One of the key features of Irvine is its emphasis on education, a magnet for many Asian immigrant cultures. University High School and Northwood High School rank among the top 50 nationally while the University of California, Irvine is ranked No. 34 among U.S. colleges. As of 2021, Asians constituted 34% of UC Irvine’s student body.

The history of Asians in Irvine can be traced back to the late 1960s and early 1970s when the city was in its early stages of development with immigrants from East and Southeast Asia arriving. While Los Angeles County to the north saw an increase in crime and a decrease in housing, Orange County positioned itself as a safer, cheaper alternative. It worked.

Tired of spending money on luxury products? Then pop outside for a quick ride on the shopping center's Ferris wheel.

The Ferris wheel operates daily at the plush Irvine Spectrum. Photo courtesy of Irvine Spectrum Center

The academic rigor of Asian residents has paid off for the City of Irvine. Today, the median family income is about $110,000, making it the seventh richest city in the US. Thanks to its wealth, people on vacation have several shopping and entertainment options such as the Spectrum Center, which includes shopping, dining, an IMAX theater, and even a giant outdoor Ferris wheel.

Those looking for more luxurious options should drive to South Coast Plaza in nearby Costa Mesa. Known as the Beverly Hills of Orange County, South Coast Plaza has positioned itself as a global shopping destination with 250 luxury brands like Chanel and Cartier In addition to shopping, there’s an array of food options from Hamamori Sushi to more casual dining like Taiwan’s Ding Tai Fung. The complex also houses the elaborately designed Segerstrom Center for the Arts as well as the stunning Orange County Museum of Arts.

But Asian influence goes beyond academics and income, it has also impacted health. While Western medicine prescribes drugs to treat a disease, eastern medicine focuses on treating the person with acupuncture, qi gong, and Chinese herbal medicine. As OC’s Asian population has increased so has demand for these treatments. Today, UC Irvine has an entire department dedicated to these natural, and culturally-based health practices.

Tai Chi classes cast as itttle as $12.

Tai chi practitioners at Modjeska Park gather every Saturday morning for classes.

“I don’t remember the last time I got a cold,” says Dr. Shin Lin, a professor of biochemistry who leads a community class on the benefits of tai chi, a low-intensity Chinese movement exercise. “Our research shows that when you move in this repetitive way, you generate stress-reducing neurons in a part of the brain called the hippocampus.” The result is lower blood pressure and a healthier, balanced, immune system.

Visitors who are curious about tai chi can even take a class on Saturday morning for only $12 through the Orange County Rec and Parks.

South Bay: Accessible Luxury And Affluence

The history of Asians in the South Bay region of Southern California, which encompasses cities such as Torrance, Gardena, and Redondo Beach, dates to waves of 20th-century immigration.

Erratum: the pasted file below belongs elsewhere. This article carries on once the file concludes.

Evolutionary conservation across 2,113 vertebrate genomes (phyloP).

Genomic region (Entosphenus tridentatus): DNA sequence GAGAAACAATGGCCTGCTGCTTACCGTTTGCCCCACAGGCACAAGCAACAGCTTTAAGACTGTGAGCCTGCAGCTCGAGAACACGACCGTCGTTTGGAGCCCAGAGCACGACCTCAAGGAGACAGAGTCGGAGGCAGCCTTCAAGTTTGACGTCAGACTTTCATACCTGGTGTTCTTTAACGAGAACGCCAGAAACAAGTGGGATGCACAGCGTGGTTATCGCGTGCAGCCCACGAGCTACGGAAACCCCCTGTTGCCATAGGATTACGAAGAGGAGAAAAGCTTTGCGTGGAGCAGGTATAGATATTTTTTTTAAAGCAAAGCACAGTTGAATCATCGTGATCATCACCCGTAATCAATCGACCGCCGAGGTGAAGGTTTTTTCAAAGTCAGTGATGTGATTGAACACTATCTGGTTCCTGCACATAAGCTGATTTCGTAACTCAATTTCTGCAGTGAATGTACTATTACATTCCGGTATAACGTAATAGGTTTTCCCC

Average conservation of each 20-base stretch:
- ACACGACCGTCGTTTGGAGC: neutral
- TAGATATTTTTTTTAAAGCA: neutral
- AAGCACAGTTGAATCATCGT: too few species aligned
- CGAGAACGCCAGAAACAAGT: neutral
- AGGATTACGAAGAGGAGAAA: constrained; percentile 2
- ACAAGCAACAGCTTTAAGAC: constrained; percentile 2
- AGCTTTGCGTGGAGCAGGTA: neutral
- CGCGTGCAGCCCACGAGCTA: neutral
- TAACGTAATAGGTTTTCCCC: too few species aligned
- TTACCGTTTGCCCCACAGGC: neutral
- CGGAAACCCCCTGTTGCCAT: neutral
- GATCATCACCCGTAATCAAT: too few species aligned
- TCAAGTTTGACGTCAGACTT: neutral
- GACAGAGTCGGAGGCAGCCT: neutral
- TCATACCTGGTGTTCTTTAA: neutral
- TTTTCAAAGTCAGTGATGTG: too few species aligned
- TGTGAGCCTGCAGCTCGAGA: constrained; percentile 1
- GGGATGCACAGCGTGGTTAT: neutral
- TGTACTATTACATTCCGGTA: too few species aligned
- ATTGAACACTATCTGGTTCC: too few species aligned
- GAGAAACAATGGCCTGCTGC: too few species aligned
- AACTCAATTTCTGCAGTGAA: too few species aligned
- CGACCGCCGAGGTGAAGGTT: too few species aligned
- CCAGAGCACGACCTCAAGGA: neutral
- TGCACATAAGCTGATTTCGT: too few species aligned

Japanese Americans established a presence in the South Bay when it was still farmland, finding jobs in agriculture and fishing. They soon were joined by Filipinos who quickly found jobs in agriculture, the military and healthcare. Next to arrive were Koreans in the 1960s and 1970s, followed by Chinese, Taiwanese, and others in the late 1980s.

Today, the South Bay is one of the trendiest and most affluent regions in Southern California with cities like Manhattan Beach and Palos Verdes Peninsula. Corporate headquarters like Honda and Raytheon have also brought in a steady growth of middle-income employees and their families whose values are rooted in practicality.

The Sonesta Redondo Beach and Marina in Redondo Beach (where the Beach Boys lived) is an example of an establishment that balances chic with economy. Situated near the water, the hotel is centrally located to many points of interest including the Korean Bell of Friendship in San Pedro.

A short 15-minute drive to the LAX international airport, Sonesta is close to shopping, sightseeing, or just a relaxing stay to enjoy the rooftop pool, walk around the neighborhood in quaint Redondo Beach, or cruise down the boardwalk on a bike. The concierge at the hotel can set up guests with a beach cruiser.

Chef Hayato at the hotel’s restaurant, called SOL, serves up creative Asian comfort foods that bring together the many cultures of Southern California. A classically trained chef, Hayato treats diners to both innovative dishes like Pork Risotto and Carne Asada Fries, or Asian Fusion dishes like Fried Calamari and Beef Spareribs cooked in gouchujang, a tangy Korean red sauced with a lightly spiced finish.

“The Chicken Karaage is actually my mom’s recipe,” confides Chef Hayato about one of his most requested items, a crispy fried chicken typical of Japanese home cooking, “But everyone loves the Pork Risotto too because it’s an elegant dish.”

Sonesta Hotel's chef and chief bartender

Chef Hayato and bartender Juan Pena of the Sonesta  Hotel embody a hip fusion of cultures that defines the hospitality of Southern California. Photo by Jian Huang

Using herbs grown on the premises, Juan Pena, SOL’s lead bartender, pairs Hayato’s creations with delightful and fragrant cocktails like Hibiscus Sour and Mezcal Tamarind. Visitors will depart not only with full bellies but also the satisfaction of having been served by a staff that takes pride in what they do.

Asian Culture In Southern California Continues To Grow

Asian culture in Southern California is vibrant and uniquely Californian. Most tourists will always come here to see Hollywood, Beverly Hills and the beaches of Malibu. But those who take the time to venture to South Bay and beyond will see there are equally interesting and exotic cultures to discover.

Jian Huang is the Communications Director for EWNS. Her previous stories introduced Benedictine monks at the Subiaco Abbey in Arkansas, the San Fernando Valley’s Relics Museum. and Chinese New Year’s Year of the Rabbit.